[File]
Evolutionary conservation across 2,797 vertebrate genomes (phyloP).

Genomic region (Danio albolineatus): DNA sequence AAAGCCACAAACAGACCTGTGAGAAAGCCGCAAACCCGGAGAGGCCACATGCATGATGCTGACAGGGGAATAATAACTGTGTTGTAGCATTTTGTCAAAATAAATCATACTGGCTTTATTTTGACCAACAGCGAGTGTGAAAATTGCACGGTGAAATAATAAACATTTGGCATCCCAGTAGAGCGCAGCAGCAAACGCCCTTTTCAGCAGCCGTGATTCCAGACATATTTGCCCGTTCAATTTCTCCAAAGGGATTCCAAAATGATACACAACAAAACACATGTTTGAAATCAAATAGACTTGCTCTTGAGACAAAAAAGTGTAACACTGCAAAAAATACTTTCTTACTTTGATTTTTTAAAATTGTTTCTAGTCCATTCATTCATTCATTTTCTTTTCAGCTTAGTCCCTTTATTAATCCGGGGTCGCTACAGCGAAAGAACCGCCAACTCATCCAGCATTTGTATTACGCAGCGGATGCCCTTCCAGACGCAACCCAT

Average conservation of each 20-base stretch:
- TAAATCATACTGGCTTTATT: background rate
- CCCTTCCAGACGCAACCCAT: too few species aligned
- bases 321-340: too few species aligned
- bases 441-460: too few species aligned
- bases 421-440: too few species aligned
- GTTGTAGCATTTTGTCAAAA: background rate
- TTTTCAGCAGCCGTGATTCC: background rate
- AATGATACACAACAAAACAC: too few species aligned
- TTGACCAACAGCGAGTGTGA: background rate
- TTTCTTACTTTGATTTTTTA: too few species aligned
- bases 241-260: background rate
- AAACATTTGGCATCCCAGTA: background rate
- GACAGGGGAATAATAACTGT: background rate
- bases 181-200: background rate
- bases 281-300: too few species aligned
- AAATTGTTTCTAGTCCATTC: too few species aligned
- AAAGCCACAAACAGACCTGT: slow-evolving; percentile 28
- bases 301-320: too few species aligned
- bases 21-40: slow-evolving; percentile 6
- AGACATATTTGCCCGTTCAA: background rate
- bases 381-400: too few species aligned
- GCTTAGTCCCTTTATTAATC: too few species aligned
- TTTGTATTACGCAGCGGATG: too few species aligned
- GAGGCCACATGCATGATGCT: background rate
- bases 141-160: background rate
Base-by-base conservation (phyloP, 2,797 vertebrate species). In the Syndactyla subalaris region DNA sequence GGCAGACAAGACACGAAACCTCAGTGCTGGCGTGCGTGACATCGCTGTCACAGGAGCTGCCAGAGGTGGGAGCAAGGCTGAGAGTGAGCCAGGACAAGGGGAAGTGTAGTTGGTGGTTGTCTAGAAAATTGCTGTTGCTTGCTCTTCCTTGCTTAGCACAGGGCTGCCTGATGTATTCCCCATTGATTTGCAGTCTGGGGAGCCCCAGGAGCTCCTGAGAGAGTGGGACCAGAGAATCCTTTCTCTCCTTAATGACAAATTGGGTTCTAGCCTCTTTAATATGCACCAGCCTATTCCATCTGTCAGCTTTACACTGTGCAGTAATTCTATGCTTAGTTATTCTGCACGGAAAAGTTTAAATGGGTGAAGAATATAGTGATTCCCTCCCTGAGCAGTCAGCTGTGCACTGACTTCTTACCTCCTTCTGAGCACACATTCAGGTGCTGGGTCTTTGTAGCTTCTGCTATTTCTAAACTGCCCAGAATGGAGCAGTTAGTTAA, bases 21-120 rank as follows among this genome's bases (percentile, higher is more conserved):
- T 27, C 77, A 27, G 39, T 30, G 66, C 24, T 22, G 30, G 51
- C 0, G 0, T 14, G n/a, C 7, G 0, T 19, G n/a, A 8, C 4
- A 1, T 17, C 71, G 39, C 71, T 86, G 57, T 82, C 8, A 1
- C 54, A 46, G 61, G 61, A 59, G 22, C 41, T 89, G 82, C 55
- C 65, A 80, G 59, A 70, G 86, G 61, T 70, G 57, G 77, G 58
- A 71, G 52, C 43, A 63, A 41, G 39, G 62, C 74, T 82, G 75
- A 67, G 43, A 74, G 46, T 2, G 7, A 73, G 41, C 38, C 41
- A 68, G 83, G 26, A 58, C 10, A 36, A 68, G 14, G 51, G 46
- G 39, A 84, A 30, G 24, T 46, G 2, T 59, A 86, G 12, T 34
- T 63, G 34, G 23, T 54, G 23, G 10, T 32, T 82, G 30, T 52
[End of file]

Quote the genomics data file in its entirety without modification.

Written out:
Evolutionary conservation across 2,797 vertebrate genomes (phyloP).

Genomic region (Danio albolineatus): DNA sequence AAAGCCACAAACAGACCTGTGAGAAAGCCGCAAACCCGGAGAGGCCACATGCATGATGCTGACAGGGGAATAATAACTGTGTTGTAGCATTTTGTCAAAATAAATCATACTGGCTTTATTTTGACCAACAGCGAGTGTGAAAATTGCACGGTGAAATAATAAACATTTGGCATCCCAGTAGAGCGCAGCAGCAAACGCCCTTTTCAGCAGCCGTGATTCCAGACATATTTGCCCGTTCAATTTCTCCAAAGGGATTCCAAAATGATACACAACAAAACACATGTTTGAAATCAAATAGACTTGCTCTTGAGACAAAAAAGTGTAACACTGCAAAAAATACTTTCTTACTTTGATTTTTTAAAATTGTTTCTAGTCCATTCATTCATTCATTTTCTTTTCAGCTTAGTCCCTTTATTAATCCGGGGTCGCTACAGCGAAAGAACCGCCAACTCATCCAGCATTTGTATTACGCAGCGGATGCCCTTCCAGACGCAACCCAT

Average conservation of each 20-base stretch:
- TAAATCATACTGGCTTTATT: background rate
- CCCTTCCAGACGCAACCCAT: too few species aligned
- bases 321-340: too few species aligned
- bases 441-460: too few species aligned
- bases 421-440: too few species aligned
- GTTGTAGCATTTTGTCAAAA: background rate
- TTTTCAGCAGCCGTGATTCC: background rate
- AATGATACACAACAAAACAC: too few species aligned
- TTGACCAACAGCGAGTGTGA: background rate
- TTTCTTACTTTGATTTTTTA: too few species aligned
- bases 241-260: background rate
- AAACATTTGGCATCCCAGTA: background rate
- GACAGGGGAATAATAACTGT: background rate
- bases 181-200: background rate
- bases 281-300: too few species aligned
- AAATTGTTTCTAGTCCATTC: too few species aligned
- AAAGCCACAAACAGACCTGT: slow-evolving; percentile 28
- bases 301-320: too few species aligned
- bases 21-40: slow-evolving; percentile 6
- AGACATATTTGCCCGTTCAA: background rate
- bases 381-400: too few species aligned
- GCTTAGTCCCTTTATTAATC: too few species aligned
- TTTGTATTACGCAGCGGATG: too few species aligned
- GAGGCCACATGCATGATGCT: background rate
- bases 141-160: background rate
Base-by-base conservation (phyloP, 2,797 vertebrate species). In the Syndactyla subalaris region DNA sequence GGCAGACAAGACACGAAACCTCAGTGCTGGCGTGCGTGACATCGCTGTCACAGGAGCTGCCAGAGGTGGGAGCAAGGCTGAGAGTGAGCCAGGACAAGGGGAAGTGTAGTTGGTGGTTGTCTAGAAAATTGCTGTTGCTTGCTCTTCCTTGCTTAGCACAGGGCTGCCTGATGTATTCCCCATTGATTTGCAGTCTGGGGAGCCCCAGGAGCTCCTGAGAGAGTGGGACCAGAGAATCCTTTCTCTCCTTAATGACAAATTGGGTTCTAGCCTCTTTAATATGCACCAGCCTATTCCATCTGTCAGCTTTACACTGTGCAGTAATTCTATGCTTAGTTATTCTGCACGGAAAAGTTTAAATGGGTGAAGAATATAGTGATTCCCTCCCTGAGCAGTCAGCTGTGCACTGACTTCTTACCTCCTTCTGAGCACACATTCAGGTGCTGGGTCTTTGTAGCTTCTGCTATTTCTAAACTGCCCAGAATGGAGCAGTTAGTTAA, bases 21-120 rank as follows among this genome's bases (percentile, higher is more conserved):
- T 27, C 77, A 27, G 39, T 30, G 66, C 24, T 22, G 30, G 51
- C 0, G 0, T 14, G n/a, C 7, G 0, T 19, G n/a, A 8, C 4
- A 1, T 17, C 71, G 39, C 71, T 86, G 57, T 82, C 8, A 1
- C 54, A 46, G 61, G 61, A 59, G 22, C 41, T 89, G 82, C 55
- C 65, A 80, G 59, A 70, G 86, G 61, T 70, G 57, G 77, G 58
- A 71, G 52, C 43, A 63, A 41, G 39, G 62, C 74, T 82, G 75
- A 67, G 43, A 74, G 46, T 2, G 7, A 73, G 41, C 38, C 41
- A 68, G 83, G 26, A 58, C 10, A 36, A 68, G 14, G 51, G 46
- G 39, A 84, A 30, G 24, T 46, G 2, T 59, A 86, G 12, T 34
- T 63, G 34, G 23, T 54, G 23, G 10, T 32, T 82, G 30, T 52